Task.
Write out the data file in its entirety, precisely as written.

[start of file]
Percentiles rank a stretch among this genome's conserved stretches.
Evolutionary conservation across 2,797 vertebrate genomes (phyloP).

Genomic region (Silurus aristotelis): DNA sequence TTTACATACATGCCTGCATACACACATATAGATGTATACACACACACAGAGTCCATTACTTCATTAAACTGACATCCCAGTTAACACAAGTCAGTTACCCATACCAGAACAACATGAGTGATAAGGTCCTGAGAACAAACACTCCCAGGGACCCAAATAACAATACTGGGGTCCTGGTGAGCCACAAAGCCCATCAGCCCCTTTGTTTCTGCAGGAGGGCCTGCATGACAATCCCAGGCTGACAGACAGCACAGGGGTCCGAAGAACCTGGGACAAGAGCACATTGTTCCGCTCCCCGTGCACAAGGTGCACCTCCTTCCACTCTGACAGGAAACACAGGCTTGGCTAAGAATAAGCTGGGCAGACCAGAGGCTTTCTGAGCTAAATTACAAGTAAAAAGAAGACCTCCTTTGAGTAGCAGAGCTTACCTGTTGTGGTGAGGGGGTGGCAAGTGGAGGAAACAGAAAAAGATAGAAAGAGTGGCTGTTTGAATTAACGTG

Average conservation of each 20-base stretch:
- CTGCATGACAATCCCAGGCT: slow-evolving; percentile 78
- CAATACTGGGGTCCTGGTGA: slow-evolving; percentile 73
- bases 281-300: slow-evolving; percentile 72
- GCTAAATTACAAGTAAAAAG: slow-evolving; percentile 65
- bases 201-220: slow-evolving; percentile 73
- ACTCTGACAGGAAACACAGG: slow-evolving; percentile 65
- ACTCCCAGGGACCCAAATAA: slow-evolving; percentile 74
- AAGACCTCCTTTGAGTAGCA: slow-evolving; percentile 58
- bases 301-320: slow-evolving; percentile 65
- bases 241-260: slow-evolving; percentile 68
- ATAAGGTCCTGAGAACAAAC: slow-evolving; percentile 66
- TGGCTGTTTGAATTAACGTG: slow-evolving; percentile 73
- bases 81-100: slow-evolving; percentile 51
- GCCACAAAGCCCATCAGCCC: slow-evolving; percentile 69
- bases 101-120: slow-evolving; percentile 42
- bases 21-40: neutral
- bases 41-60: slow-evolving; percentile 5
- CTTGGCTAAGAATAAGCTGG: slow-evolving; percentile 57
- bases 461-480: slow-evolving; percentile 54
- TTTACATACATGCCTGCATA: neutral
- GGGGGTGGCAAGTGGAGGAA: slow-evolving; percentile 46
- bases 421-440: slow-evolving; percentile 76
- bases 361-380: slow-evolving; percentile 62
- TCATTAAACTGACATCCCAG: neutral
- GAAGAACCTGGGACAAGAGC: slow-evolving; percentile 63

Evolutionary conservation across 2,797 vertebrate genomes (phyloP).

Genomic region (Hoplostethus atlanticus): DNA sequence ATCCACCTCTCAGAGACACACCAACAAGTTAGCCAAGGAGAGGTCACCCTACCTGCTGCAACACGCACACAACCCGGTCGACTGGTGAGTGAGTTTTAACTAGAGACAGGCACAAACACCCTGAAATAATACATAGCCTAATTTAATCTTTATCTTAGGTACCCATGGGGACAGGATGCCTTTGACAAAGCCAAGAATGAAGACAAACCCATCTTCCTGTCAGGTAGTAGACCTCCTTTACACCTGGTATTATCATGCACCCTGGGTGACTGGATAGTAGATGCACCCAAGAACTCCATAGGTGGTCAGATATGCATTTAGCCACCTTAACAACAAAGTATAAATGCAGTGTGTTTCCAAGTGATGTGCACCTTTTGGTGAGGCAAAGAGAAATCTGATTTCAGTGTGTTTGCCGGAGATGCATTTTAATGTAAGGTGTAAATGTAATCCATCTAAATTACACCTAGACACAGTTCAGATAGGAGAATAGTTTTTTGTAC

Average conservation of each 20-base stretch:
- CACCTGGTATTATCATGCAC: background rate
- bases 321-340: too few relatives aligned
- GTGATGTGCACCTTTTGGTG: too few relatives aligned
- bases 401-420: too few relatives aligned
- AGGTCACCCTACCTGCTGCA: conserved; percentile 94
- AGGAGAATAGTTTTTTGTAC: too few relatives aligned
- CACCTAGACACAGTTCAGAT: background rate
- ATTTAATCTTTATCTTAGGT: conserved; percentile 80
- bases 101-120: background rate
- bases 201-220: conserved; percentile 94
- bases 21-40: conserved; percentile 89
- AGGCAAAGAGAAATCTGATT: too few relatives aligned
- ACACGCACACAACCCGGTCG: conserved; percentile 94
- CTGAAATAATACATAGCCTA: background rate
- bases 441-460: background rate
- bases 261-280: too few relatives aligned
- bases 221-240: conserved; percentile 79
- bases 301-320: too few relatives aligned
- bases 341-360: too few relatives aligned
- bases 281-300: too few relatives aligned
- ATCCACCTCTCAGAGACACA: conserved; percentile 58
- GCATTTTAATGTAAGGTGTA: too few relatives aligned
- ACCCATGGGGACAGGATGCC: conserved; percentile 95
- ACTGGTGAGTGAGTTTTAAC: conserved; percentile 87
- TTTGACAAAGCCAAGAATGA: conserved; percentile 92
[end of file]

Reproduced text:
Percentiles rank a stretch among this genome's conserved stretches.
Evolutionary conservation across 2,797 vertebrate genomes (phyloP).

Genomic region (Silurus aristotelis): DNA sequence TTTACATACATGCCTGCATACACACATATAGATGTATACACACACACAGAGTCCATTACTTCATTAAACTGACATCCCAGTTAACACAAGTCAGTTACCCATACCAGAACAACATGAGTGATAAGGTCCTGAGAACAAACACTCCCAGGGACCCAAATAACAATACTGGGGTCCTGGTGAGCCACAAAGCCCATCAGCCCCTTTGTTTCTGCAGGAGGGCCTGCATGACAATCCCAGGCTGACAGACAGCACAGGGGTCCGAAGAACCTGGGACAAGAGCACATTGTTCCGCTCCCCGTGCACAAGGTGCACCTCCTTCCACTCTGACAGGAAACACAGGCTTGGCTAAGAATAAGCTGGGCAGACCAGAGGCTTTCTGAGCTAAATTACAAGTAAAAAGAAGACCTCCTTTGAGTAGCAGAGCTTACCTGTTGTGGTGAGGGGGTGGCAAGTGGAGGAAACAGAAAAAGATAGAAAGAGTGGCTGTTTGAATTAACGTG

Average conservation of each 20-base stretch:
- CTGCATGACAATCCCAGGCT: slow-evolving; percentile 78
- CAATACTGGGGTCCTGGTGA: slow-evolving; percentile 73
- bases 281-300: slow-evolving; percentile 72
- GCTAAATTACAAGTAAAAAG: slow-evolving; percentile 65
- bases 201-220: slow-evolving; percentile 73
- ACTCTGACAGGAAACACAGG: slow-evolving; percentile 65
- ACTCCCAGGGACCCAAATAA: slow-evolving; percentile 74
- AAGACCTCCTTTGAGTAGCA: slow-evolving; percentile 58
- bases 301-320: slow-evolving; percentile 65
- bases 241-260: slow-evolving; percentile 68
- ATAAGGTCCTGAGAACAAAC: slow-evolving; percentile 66
- TGGCTGTTTGAATTAACGTG: slow-evolving; percentile 73
- bases 81-100: slow-evolving; percentile 51
- GCCACAAAGCCCATCAGCCC: slow-evolving; percentile 69
- bases 101-120: slow-evolving; percentile 42
- bases 21-40: neutral
- bases 41-60: slow-evolving; percentile 5
- CTTGGCTAAGAATAAGCTGG: slow-evolving; percentile 57
- bases 461-480: slow-evolving; percentile 54
- TTTACATACATGCCTGCATA: neutral
- GGGGGTGGCAAGTGGAGGAA: slow-evolving; percentile 46
- bases 421-440: slow-evolving; percentile 76
- bases 361-380: slow-evolving; percentile 62
- TCATTAAACTGACATCCCAG: neutral
- GAAGAACCTGGGACAAGAGC: slow-evolving; percentile 63

Evolutionary conservation across 2,797 vertebrate genomes (phyloP).

Genomic region (Hoplostethus atlanticus): DNA sequence ATCCACCTCTCAGAGACACACCAACAAGTTAGCCAAGGAGAGGTCACCCTACCTGCTGCAACACGCACACAACCCGGTCGACTGGTGAGTGAGTTTTAACTAGAGACAGGCACAAACACCCTGAAATAATACATAGCCTAATTTAATCTTTATCTTAGGTACCCATGGGGACAGGATGCCTTTGACAAAGCCAAGAATGAAGACAAACCCATCTTCCTGTCAGGTAGTAGACCTCCTTTACACCTGGTATTATCATGCACCCTGGGTGACTGGATAGTAGATGCACCCAAGAACTCCATAGGTGGTCAGATATGCATTTAGCCACCTTAACAACAAAGTATAAATGCAGTGTGTTTCCAAGTGATGTGCACCTTTTGGTGAGGCAAAGAGAAATCTGATTTCAGTGTGTTTGCCGGAGATGCATTTTAATGTAAGGTGTAAATGTAATCCATCTAAATTACACCTAGACACAGTTCAGATAGGAGAATAGTTTTTTGTAC

Average conservation of each 20-base stretch:
- CACCTGGTATTATCATGCAC: background rate
- bases 321-340: too few relatives aligned
- GTGATGTGCACCTTTTGGTG: too few relatives aligned
- bases 401-420: too few relatives aligned
- AGGTCACCCTACCTGCTGCA: conserved; percentile 94
- AGGAGAATAGTTTTTTGTAC: too few relatives aligned
- CACCTAGACACAGTTCAGAT: background rate
- ATTTAATCTTTATCTTAGGT: conserved; percentile 80
- bases 101-120: background rate
- bases 201-220: conserved; percentile 94
- bases 21-40: conserved; percentile 89
- AGGCAAAGAGAAATCTGATT: too few relatives aligned
- ACACGCACACAACCCGGTCG: conserved; percentile 94
- CTGAAATAATACATAGCCTA: background rate
- bases 441-460: background rate
- bases 261-280: too few relatives aligned
- bases 221-240: conserved; percentile 79
- bases 301-320: too few relatives aligned
- bases 341-360: too few relatives aligned
- bases 281-300: too few relatives aligned
- ATCCACCTCTCAGAGACACA: conserved; percentile 58
- GCATTTTAATGTAAGGTGTA: too few relatives aligned
- ACCCATGGGGACAGGATGCC: conserved; percentile 95
- ACTGGTGAGTGAGTTTTAAC: conserved; percentile 87
- TTTGACAAAGCCAAGAATGA: conserved; percentile 92